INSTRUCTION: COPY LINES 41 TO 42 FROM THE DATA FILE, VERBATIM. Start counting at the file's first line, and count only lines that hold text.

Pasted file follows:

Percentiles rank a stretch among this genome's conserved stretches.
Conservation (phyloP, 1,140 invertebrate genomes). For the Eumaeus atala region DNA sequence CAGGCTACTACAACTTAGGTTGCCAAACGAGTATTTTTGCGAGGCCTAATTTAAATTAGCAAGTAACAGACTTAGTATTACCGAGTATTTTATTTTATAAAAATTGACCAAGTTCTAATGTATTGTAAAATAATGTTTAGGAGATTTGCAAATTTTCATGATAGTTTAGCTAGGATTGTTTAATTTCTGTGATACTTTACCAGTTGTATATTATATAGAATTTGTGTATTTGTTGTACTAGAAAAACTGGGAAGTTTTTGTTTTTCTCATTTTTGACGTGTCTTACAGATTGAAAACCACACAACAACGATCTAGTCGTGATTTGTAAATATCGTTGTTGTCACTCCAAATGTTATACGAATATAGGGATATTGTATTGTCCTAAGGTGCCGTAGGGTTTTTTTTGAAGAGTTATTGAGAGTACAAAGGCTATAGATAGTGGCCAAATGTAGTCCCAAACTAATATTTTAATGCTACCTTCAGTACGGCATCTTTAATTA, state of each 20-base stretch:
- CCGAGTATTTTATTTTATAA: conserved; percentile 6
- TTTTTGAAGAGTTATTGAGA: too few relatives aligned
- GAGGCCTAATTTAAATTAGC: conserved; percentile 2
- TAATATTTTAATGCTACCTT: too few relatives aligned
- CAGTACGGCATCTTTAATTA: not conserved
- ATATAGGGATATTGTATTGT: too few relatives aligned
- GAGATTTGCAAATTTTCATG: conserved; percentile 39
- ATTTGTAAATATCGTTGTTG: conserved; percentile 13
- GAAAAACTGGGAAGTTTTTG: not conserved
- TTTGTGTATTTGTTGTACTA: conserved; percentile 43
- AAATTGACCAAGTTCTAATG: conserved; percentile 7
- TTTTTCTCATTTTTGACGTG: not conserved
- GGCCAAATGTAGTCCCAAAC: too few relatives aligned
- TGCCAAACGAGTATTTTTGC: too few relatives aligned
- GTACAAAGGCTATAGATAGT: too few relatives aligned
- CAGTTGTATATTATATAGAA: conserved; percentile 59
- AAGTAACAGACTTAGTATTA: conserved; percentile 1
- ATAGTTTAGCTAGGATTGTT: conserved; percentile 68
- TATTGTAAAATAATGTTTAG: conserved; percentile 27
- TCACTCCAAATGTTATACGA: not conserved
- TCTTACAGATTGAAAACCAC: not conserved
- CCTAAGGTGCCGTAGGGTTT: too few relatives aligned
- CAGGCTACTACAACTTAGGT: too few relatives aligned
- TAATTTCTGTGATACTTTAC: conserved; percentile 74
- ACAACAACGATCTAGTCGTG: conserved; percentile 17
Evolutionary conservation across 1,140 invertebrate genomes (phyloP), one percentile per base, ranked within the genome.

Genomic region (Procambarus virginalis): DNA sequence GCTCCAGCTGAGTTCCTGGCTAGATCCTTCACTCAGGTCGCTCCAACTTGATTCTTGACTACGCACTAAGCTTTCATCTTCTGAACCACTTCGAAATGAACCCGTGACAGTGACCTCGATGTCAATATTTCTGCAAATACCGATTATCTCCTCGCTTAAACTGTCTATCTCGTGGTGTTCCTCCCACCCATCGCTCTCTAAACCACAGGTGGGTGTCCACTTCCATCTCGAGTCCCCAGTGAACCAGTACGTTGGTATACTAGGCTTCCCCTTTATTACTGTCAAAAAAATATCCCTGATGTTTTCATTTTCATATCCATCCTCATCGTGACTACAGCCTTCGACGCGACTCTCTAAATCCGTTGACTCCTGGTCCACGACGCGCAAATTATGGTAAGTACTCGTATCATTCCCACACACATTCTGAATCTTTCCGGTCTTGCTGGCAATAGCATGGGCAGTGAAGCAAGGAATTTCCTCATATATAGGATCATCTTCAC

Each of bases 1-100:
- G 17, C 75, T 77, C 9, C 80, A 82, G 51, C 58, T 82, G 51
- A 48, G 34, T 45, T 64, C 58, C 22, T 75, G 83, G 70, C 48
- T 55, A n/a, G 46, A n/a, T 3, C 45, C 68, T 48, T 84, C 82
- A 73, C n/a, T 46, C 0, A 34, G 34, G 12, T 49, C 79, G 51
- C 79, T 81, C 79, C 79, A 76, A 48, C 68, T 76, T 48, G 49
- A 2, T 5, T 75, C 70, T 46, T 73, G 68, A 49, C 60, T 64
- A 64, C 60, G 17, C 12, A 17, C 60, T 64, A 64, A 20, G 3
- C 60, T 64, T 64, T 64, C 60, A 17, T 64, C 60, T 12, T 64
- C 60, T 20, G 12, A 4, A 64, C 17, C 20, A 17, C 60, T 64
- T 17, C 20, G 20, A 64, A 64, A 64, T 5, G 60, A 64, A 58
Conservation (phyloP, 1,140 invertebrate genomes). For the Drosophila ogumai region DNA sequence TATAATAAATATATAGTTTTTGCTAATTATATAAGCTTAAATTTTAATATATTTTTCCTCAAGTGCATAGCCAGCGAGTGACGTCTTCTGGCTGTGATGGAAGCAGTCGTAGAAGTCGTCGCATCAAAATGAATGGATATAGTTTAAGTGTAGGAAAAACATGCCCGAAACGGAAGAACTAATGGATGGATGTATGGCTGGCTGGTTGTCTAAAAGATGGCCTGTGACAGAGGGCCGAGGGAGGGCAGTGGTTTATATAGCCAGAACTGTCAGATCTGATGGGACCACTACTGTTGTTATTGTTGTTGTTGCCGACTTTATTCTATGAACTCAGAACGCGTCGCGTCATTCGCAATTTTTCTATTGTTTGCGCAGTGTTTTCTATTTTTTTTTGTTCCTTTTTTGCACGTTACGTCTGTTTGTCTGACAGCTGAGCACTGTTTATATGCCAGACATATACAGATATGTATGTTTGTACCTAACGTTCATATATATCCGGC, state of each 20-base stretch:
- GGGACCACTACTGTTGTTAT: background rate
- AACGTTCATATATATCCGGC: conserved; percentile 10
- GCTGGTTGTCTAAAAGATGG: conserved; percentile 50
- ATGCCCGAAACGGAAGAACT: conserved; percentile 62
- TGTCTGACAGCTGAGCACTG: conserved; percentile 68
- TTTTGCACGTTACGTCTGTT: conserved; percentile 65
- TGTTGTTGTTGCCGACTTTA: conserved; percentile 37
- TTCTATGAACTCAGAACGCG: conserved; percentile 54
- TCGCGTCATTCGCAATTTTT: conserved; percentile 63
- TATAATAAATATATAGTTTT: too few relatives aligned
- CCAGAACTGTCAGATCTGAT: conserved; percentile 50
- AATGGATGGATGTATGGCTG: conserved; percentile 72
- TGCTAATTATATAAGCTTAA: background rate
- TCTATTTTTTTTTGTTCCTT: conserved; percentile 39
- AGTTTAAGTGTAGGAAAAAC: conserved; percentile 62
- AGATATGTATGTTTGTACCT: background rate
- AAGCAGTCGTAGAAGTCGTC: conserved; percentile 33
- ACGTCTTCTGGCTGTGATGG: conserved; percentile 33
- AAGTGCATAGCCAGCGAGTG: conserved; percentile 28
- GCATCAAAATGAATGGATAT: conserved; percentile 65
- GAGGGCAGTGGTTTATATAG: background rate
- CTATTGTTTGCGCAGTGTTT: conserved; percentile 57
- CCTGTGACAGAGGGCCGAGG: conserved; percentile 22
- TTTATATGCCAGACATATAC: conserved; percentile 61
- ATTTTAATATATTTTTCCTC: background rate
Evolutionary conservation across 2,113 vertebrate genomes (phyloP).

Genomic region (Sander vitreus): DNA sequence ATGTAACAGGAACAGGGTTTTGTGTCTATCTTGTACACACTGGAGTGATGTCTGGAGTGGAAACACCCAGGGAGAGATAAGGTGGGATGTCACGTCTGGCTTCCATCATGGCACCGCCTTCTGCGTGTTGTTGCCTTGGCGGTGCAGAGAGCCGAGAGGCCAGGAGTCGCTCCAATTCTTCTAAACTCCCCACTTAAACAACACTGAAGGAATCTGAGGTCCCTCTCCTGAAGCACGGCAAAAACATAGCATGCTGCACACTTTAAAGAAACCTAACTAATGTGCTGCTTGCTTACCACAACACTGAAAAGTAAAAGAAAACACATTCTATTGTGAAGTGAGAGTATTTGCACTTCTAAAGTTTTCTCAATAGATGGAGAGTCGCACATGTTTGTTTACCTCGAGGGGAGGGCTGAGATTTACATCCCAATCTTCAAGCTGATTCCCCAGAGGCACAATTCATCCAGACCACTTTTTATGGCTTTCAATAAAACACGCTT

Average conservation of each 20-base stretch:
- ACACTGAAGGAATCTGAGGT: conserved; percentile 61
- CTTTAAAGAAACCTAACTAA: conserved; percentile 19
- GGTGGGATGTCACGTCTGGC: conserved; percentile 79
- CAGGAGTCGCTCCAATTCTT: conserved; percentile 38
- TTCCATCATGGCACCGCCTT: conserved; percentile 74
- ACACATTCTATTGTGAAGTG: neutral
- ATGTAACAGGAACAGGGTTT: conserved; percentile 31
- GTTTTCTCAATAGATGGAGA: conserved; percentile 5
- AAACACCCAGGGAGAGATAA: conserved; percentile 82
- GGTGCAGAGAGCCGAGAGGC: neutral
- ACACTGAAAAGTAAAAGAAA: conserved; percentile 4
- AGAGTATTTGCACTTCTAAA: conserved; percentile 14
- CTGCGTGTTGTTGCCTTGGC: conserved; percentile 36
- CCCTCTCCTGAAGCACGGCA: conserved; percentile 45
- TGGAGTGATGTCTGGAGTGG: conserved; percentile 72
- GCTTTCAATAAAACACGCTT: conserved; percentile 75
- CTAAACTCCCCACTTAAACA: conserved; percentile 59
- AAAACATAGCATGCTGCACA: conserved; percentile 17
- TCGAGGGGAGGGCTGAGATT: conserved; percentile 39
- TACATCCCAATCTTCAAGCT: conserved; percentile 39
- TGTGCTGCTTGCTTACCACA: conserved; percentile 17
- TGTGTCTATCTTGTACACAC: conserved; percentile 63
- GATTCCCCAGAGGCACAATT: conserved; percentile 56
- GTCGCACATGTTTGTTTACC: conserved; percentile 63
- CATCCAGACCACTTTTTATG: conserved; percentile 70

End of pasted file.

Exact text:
Conservation (phyloP, 1,140 invertebrate genomes). For the Drosophila ogumai region DNA sequence TATAATAAATATATAGTTTTTGCTAATTATATAAGCTTAAATTTTAATATATTTTTCCTCAAGTGCATAGCCAGCGAGTGACGTCTTCTGGCTGTGATGGAAGCAGTCGTAGAAGTCGTCGCATCAAAATGAATGGATATAGTTTAAGTGTAGGAAAAACATGCCCGAAACGGAAGAACTAATGGATGGATGTATGGCTGGCTGGTTGTCTAAAAGATGGCCTGTGACAGAGGGCCGAGGGAGGGCAGTGGTTTATATAGCCAGAACTGTCAGATCTGATGGGACCACTACTGTTGTTATTGTTGTTGTTGCCGACTTTATTCTATGAACTCAGAACGCGTCGCGTCATTCGCAATTTTTCTATTGTTTGCGCAGTGTTTTCTATTTTTTTTTGTTCCTTTTTTGCACGTTACGTCTGTTTGTCTGACAGCTGAGCACTGTTTATATGCCAGACATATACAGATATGTATGTTTGTACCTAACGTTCATATATATCCGGC, state of each 20-base stretch:
- GGGACCACTACTGTTGTTAT: background rate